Alana Petz, second-year CSD graduate student from Arcadia, is a clinician for the literacy garden group, which supports late elementary and middle school students as they build their reading and writing literacy skills in a “low-stakes environment” with their peers.
During their weekly meetings at the garden, the youth discuss readings related to gardening concepts, such as irrigation, composting or mulching, Petz says. They also practice their oral skills during “low-pressure” mini presentations that relate to gardening topics. These activities help give them the foundation they need to build their skills in oral language, vocabulary, background knowledge and making connections between ideas, she says.
Group members also water and weed the garden, which Petz says “fosters a sense of community and teamwork.” Also, the garden project gives kids and their families a chance to meet other community members while participating in “something bigger than themselves,” she says.
“It is truly rewarding to be a part of a program that brings people together and makes learning and skill building a fun journey,” Petz says of the group.
Part of the fun, Sather says, is doing things at the garden that go beyond gardening. For example, they participated in #RockingAphasia, an international aphasia awareness campaign that involves aphasia groups from around the world painting small rocks and writing something about aphasia. The rocks are placed in locations around the world and shared on a Google map through Twitter.
“We painted several rocks during our garden group, and placed several within our garden,” Sather says. “We also had gardeners from other plots ask to have a rock placed in their garden. It’s a great way to spread awareness about aphasia.”
Community speech-language pathologists and UW-Eau Claire CSD students also led “aphasia art in the garden” sessions, which Sather says “were pretty magical.”
Gifford says the insights she’s gaining from interacting with her two groups will help her be more successful in her future career.
For example, a member of the aphasia group told Gifford she enjoys the gardening project because it gets her out of the house and allows her to spend time with other people who have similar impairments. Others in the group made similar comments, helping her see how important social connections are to building a strong support system within a community group.
“A common thing I’ve heard from group members is that they’ve all felt alone in their struggles at some point,” Gifford says. “In each case, being a part of a support group helped them find solace, joy and purpose again. Knowing this will help me as I advocate for and seek out opportunities for clients to be involved in community/support groups.”
As a growing clinician, Slettom says the garden project is helping her better understanding how valuable it is for a group to share activities while working toward a common goal. Group members “really enjoy working together and getting their hands dirty,” Slettom says, adding that they also are enjoying seeing the garden grow throughout the summer.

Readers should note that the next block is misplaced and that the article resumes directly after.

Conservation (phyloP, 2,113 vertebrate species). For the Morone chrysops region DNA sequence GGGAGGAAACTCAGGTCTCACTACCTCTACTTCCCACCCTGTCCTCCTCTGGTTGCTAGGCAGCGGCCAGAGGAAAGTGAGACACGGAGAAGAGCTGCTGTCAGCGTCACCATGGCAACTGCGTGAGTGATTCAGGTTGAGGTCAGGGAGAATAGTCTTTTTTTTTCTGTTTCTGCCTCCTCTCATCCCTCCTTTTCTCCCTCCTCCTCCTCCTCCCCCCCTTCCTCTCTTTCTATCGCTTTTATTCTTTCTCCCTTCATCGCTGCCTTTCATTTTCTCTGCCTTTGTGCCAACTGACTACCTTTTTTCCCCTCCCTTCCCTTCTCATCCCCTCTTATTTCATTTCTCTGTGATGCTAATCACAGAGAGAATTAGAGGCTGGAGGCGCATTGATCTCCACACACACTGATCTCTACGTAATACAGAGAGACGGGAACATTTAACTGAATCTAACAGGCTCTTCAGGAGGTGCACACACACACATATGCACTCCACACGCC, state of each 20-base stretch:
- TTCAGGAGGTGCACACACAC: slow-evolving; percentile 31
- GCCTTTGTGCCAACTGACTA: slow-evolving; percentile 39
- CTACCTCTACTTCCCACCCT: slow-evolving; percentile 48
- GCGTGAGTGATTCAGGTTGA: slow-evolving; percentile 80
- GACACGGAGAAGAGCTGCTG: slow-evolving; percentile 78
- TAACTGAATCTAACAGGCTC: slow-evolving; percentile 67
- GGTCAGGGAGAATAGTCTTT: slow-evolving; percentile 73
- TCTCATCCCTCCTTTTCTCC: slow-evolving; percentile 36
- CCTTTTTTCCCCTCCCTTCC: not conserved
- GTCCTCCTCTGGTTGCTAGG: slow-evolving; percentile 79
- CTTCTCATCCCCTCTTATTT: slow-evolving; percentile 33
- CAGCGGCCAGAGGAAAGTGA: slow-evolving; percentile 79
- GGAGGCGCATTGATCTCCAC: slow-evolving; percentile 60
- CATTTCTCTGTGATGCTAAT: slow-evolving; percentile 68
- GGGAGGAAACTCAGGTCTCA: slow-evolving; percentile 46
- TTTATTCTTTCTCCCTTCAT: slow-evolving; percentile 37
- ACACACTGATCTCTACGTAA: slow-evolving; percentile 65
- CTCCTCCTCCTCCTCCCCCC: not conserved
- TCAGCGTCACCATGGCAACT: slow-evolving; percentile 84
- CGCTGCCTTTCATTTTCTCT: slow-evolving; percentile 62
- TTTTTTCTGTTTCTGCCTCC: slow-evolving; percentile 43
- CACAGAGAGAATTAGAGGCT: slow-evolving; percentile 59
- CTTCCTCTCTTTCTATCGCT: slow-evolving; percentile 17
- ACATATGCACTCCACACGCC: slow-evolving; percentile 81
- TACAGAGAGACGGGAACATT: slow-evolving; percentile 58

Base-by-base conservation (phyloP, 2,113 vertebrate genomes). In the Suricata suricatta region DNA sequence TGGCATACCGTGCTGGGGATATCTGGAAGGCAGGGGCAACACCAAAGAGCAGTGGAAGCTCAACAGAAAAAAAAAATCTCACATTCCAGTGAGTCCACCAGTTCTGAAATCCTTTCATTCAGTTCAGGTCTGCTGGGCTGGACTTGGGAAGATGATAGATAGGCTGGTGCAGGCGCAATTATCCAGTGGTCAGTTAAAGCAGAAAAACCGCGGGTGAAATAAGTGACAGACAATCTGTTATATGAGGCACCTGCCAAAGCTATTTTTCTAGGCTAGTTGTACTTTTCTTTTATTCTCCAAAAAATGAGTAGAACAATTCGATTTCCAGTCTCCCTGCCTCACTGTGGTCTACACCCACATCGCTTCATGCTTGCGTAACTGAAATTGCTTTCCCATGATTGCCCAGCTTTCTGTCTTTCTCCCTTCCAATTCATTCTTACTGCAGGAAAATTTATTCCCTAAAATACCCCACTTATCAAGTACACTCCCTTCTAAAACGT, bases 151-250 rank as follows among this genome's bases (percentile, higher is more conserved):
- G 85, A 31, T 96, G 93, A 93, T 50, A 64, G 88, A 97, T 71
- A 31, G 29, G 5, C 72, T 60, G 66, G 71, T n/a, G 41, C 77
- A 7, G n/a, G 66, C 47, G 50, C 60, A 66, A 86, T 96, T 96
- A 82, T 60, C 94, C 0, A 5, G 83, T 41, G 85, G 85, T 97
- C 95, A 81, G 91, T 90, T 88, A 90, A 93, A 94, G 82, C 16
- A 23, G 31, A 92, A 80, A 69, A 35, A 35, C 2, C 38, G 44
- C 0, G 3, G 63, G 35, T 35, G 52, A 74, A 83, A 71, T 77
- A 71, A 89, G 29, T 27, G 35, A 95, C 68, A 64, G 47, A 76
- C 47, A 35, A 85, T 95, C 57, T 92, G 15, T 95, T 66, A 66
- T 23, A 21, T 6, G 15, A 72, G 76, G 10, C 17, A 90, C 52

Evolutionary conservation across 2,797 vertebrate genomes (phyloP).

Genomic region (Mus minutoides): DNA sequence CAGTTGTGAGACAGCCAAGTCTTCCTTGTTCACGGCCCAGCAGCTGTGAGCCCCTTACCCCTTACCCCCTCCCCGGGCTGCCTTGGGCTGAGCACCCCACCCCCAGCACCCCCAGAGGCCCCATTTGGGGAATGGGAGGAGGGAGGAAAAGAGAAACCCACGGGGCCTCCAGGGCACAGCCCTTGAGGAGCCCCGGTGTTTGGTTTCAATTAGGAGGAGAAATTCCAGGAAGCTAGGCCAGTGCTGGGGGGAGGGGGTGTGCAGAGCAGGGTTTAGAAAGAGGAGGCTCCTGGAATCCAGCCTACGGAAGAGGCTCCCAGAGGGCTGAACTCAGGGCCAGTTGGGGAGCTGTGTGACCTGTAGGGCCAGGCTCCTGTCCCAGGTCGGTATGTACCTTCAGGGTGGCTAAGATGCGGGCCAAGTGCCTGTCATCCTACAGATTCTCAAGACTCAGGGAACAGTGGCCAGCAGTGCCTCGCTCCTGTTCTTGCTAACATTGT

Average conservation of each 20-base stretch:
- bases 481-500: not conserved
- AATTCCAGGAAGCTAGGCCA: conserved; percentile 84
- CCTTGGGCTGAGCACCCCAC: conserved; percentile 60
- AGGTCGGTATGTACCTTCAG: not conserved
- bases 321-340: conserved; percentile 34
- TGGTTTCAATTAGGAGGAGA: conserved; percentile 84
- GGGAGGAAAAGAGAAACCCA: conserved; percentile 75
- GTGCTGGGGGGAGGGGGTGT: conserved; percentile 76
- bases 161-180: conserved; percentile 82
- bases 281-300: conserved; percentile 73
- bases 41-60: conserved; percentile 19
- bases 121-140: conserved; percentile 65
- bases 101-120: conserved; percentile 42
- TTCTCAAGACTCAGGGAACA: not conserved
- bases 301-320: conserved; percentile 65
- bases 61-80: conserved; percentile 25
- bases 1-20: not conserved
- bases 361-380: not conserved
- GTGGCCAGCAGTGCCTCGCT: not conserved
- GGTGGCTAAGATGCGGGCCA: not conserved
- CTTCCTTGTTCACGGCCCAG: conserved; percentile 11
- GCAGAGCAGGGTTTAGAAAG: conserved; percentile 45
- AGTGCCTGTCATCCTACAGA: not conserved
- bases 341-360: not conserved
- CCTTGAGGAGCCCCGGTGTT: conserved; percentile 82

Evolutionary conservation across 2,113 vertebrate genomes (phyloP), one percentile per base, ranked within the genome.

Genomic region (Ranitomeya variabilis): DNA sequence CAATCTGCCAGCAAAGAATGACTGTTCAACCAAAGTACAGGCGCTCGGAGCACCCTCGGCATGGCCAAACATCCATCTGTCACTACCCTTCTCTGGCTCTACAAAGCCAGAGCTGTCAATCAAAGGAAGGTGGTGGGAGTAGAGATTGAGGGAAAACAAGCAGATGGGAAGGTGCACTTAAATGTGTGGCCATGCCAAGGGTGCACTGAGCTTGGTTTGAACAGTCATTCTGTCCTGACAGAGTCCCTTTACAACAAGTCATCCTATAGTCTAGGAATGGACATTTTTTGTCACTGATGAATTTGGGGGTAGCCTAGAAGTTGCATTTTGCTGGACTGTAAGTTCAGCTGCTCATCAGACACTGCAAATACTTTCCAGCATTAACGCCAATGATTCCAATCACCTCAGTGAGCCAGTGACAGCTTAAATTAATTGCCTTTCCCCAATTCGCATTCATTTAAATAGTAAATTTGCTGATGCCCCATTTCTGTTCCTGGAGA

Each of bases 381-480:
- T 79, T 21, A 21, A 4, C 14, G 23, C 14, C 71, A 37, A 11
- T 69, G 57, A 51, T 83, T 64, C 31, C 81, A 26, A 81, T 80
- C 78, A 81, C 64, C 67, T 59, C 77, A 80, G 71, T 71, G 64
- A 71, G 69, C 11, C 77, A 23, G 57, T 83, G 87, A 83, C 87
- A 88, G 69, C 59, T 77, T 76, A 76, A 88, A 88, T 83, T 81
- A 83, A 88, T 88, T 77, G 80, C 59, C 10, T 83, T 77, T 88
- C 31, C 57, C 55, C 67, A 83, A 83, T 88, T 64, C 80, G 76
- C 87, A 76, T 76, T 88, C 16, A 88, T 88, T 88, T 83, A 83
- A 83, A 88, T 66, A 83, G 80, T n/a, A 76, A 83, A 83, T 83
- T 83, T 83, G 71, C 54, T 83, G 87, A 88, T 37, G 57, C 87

“It started out as this little plot of dirt, filled with weeds,” Slettom says of the community garden. “Through hard work, we have tamed most of the weeds and been able to grow a lot of produce, which members then get to take home and enjoy with their families.”
The shared project has fostered a sense of community within the group, something that couldn’t be easily replicated in a more formal setting, Slettom says. The garden is a place to practice speech and language, but it also is a place to share space and to support one another, she says.
“The main thing I’ll take away from my time working in the garden is the value of support networks, and how meaningful conversations and social connections can start by picking weeds,” Slettom says.
The project also has helped Petz become more aware of how important it is for clients to make connections with other people who have similar experiences, and for them to be part of something that gives them a “sense of purpose and accomplishment.”
“At times, my clients and their family members expressed that they feel secluded and alone when it comes to the daily challenges they encounter,” Petz says. “Group services and project-based interventions satisfy their need for socialization and engagement with others who understand what they are going through.”
The students say having many opportunities to be part of real-world learning experiences that connect them with the community are why they came to UW-Eau Claire for their CSD graduate studies.
“I liked how the CSD program strives to provide its students with multiple opportunities to be involved in community outreach programs,” Gifford says. “They challenge us to think critically about the services we provide while also giving us the necessary support and guidance to be successful on our own.”
By continuously expanding its reach within the Chippewa Valley through speech and language services, UW-Eau Claire is making “a lasting positive impact” on people of varying ages and needs throughout the region, Petz says. It’s an honor, she says, to be part of something so meaningful.
Calling it a “really valuable experience for everyone involved,” Figg hopes the community garden project will continue in future summers.
Sather agrees, noting that faculty, students and group members all have “learned that there’s something special” about the garden environment. “There was enthusiasm, a sense of pride and a sense of accomplishment,” he says.
Funding for the gardening project came from the family of Abigail Stellmacher, who earned her degrees from UW-Eau Claire in 2009 and 2011; the Chippewa Valley Aphasia Group; and monetary and plant donations from group members, students, staff and faculty.